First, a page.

Following that session was another one based on the importance of Mentorship in Medical Education, where a faculty member from this institution stressed how vital it was to seek out mentors in order to maximize our opportunities in medical school. He also touched on the Twin City Medical Society Mentorship program here, where an advisee is paired with an advisor who is in the field that the advisee is interested in. Soon after that session was one that was based on the topic of Microaggressions, led by one of the co-presidents of the SNMA chapter here. In this session, we participated in an activity where we were presented with a couple of scenarios and chose our own path within the scenario by deciding what we wanted to do after a question was posed to us. It was pretty cool and it opened the floor for us to discuss various instances where we experienced microaggressions from either peers, faculty or other people while living out our lives. Then after that one came a suturing clinic, where I finally learned how to perform a basic suture! My first couple of stitches were rough, but I got a little better as I continued to work on it 😁.

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Next came lunch and a short talk given by a representative from Be The Match where she discussed the importance of signing up for the bone marrow registry and the potential opportunities that we have when it comes to saving a life. (Rest in Peace Tori.) Then came the next session, which was a panel discussion focused on the topic of Gun Violence, Police Brutality and the Mental/Public Health Effects they have on minority populations. I happened to be the moderator of that discussion and thus facilitated the discussion between the three panelists and the audience. We talked about what we as medical students could possibly do when it comes to effectively addressing these issues, the power of the Black Lives Matter movement and the impact that police brutality and gun violence has on the health of the populations they target, just to name a few points. It turned out to be a great conversation overall! After this panel discussion were two more sessions based on Financial Planning for Millennials and Addressing the Health Needs of East Winston-Salem, an area of the city that has a high number of low-income residents. We then all took a bunch of pictures together, checked out the exhibitor’s fair and attended a business meeting for the region to discuss, well, business. By the time that meeting ended, it was 5:00 PM.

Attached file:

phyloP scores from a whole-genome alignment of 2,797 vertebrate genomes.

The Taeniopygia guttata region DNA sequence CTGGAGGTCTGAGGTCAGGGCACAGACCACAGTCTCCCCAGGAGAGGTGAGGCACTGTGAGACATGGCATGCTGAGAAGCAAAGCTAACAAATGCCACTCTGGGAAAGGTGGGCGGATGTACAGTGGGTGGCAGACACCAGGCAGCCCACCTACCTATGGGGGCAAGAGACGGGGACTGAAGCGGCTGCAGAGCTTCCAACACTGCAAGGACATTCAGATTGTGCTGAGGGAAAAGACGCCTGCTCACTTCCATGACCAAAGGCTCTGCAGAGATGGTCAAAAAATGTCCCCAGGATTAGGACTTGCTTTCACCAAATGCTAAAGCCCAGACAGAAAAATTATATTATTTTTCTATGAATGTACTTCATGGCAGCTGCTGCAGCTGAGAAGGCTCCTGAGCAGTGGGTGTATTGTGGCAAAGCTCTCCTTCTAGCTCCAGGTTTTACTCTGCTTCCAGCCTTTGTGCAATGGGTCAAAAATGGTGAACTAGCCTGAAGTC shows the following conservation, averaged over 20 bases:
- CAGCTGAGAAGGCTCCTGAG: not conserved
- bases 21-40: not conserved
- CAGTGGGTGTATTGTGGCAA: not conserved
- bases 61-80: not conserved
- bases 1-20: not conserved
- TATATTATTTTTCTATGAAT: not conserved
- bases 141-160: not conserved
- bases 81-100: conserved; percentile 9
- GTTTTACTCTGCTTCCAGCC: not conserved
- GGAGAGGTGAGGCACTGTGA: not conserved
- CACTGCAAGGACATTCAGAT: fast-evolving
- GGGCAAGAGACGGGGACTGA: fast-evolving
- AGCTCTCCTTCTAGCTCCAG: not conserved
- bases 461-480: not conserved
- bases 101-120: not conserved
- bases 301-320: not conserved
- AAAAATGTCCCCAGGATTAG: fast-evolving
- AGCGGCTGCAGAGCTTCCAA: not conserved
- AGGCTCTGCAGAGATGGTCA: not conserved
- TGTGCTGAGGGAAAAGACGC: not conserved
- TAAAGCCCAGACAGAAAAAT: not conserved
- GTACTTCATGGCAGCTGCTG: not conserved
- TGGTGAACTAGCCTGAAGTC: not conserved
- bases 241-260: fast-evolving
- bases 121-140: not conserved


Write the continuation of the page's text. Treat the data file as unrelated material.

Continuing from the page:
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Some of the RMEC Attendees!

But my day wasn’t over just yet.

We all ended up at a country club nearby where we attended a banquet to close out the conference. It was the fancy type of banquet where we had 3 forks, 2 spoons and 2 knives or something like that. Plus, the whole four-course meal was served to us as we sat at our tables. The featured speaker at the banquet was Mr. Cornell P. Wright, who serves as the Executive Director of the North Carolina Office of Minority Health and Health Disparities. He touched on many things in this discussion, a few of which were, of course, the state of minority health in North Carolina, the infuriating truths that the 13th documentary brings up to the surface and the critical importance of health equity for all. He was also a really funny and interactive guy! It was an awesome ending to an awesome conference. I was so tired though, so I was looking forward to crashing in my bed…which I got to do only after hosting a kickback at my apartment complex for the SNMA medical students, which was a great time too. Like I said earlier, that extra hour proved to be REALLY clutch.

Jeez, I didn’t think I was going to write this much about the conference. I have one more unrelated thing I wanna say before closing off this post though. So bear with me!

As you may or may not know, I took my clinical skills exam about a month ago and I felt decent about my performance overall. Turns out my evaluators thought so too for just about every part of the standardized patient encounter…except for the history-taking portion of the encounter.